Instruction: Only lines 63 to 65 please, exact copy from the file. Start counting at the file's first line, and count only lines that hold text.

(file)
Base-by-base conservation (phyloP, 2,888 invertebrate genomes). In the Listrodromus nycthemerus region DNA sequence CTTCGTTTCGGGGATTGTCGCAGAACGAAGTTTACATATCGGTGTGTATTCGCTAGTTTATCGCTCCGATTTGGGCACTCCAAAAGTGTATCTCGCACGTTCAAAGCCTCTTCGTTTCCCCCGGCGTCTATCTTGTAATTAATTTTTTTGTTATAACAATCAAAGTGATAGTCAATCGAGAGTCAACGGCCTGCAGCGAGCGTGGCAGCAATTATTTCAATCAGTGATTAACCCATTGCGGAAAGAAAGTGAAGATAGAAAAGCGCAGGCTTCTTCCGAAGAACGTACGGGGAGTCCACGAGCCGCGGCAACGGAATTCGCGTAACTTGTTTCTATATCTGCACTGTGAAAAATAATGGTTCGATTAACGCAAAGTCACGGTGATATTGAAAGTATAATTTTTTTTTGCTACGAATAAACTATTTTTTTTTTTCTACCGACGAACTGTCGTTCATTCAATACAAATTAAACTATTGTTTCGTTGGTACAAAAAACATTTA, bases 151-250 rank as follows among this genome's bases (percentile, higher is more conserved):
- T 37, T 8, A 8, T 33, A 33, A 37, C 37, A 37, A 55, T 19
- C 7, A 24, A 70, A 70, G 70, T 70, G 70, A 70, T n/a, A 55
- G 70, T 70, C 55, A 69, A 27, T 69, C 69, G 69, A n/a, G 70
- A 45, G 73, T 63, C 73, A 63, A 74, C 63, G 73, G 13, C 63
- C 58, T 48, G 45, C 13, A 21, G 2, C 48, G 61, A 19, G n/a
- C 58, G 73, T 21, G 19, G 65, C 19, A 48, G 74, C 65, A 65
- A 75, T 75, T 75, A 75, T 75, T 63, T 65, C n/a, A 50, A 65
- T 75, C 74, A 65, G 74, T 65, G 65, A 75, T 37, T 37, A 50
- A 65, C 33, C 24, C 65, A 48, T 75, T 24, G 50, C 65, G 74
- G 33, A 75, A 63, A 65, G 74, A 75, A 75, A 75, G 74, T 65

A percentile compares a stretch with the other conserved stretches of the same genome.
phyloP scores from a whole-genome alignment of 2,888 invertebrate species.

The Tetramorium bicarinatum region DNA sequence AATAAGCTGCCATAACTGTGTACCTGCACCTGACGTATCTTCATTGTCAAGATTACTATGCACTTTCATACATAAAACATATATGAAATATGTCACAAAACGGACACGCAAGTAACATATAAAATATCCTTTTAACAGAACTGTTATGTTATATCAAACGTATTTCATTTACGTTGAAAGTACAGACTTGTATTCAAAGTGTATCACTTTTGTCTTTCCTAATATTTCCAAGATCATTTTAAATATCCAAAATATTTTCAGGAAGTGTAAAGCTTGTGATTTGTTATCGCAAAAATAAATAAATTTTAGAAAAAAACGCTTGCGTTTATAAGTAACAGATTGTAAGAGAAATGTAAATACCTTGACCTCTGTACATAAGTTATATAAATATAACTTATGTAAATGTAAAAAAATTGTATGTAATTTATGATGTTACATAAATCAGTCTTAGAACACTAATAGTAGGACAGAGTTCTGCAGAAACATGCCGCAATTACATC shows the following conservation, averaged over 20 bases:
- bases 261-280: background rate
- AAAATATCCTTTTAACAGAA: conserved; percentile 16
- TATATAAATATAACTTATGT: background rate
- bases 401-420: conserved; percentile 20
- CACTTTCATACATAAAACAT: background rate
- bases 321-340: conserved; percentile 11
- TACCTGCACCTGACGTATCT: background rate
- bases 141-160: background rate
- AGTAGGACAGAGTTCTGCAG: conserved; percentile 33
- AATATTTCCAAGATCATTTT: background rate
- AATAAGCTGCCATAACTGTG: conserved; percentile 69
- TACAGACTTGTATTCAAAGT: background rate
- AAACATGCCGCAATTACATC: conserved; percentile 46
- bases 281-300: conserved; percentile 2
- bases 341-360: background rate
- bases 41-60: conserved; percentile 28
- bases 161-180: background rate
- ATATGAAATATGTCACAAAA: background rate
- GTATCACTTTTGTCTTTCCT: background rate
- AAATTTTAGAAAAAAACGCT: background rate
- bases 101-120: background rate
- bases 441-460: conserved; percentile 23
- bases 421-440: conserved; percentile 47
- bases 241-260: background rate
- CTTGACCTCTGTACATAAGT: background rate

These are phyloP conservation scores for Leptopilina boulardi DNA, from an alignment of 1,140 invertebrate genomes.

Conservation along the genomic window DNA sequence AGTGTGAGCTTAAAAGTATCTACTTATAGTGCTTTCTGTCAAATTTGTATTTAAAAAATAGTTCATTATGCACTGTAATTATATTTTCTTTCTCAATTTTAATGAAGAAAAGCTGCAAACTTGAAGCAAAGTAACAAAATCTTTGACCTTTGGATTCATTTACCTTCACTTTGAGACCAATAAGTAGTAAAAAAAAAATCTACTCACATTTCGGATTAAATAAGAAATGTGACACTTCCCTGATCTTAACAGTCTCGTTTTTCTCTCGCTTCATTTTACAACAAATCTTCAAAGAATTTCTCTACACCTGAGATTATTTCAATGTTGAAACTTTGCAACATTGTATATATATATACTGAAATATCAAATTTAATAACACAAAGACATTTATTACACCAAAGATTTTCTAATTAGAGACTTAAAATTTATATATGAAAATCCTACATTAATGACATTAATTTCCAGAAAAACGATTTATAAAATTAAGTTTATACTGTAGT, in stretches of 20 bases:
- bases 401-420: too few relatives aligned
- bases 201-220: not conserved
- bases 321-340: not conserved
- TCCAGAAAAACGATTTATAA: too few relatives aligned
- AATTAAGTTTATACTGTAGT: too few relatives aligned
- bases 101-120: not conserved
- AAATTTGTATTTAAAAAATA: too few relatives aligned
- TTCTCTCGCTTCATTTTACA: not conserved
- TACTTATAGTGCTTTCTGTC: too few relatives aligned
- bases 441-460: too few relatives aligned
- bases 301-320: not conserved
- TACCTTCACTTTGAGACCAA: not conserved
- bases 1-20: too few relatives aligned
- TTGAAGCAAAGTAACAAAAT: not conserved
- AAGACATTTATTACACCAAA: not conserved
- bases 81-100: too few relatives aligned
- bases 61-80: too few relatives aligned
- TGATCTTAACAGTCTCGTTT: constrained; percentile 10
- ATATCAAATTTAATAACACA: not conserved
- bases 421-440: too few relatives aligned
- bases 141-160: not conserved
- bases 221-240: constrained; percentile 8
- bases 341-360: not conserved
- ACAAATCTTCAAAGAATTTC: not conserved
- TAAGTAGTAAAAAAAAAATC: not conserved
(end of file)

- bases 221-240: constrained; percentile 8
- bases 341-360: not conserved
- ACAAATCTTCAAAGAATTTC: not conserved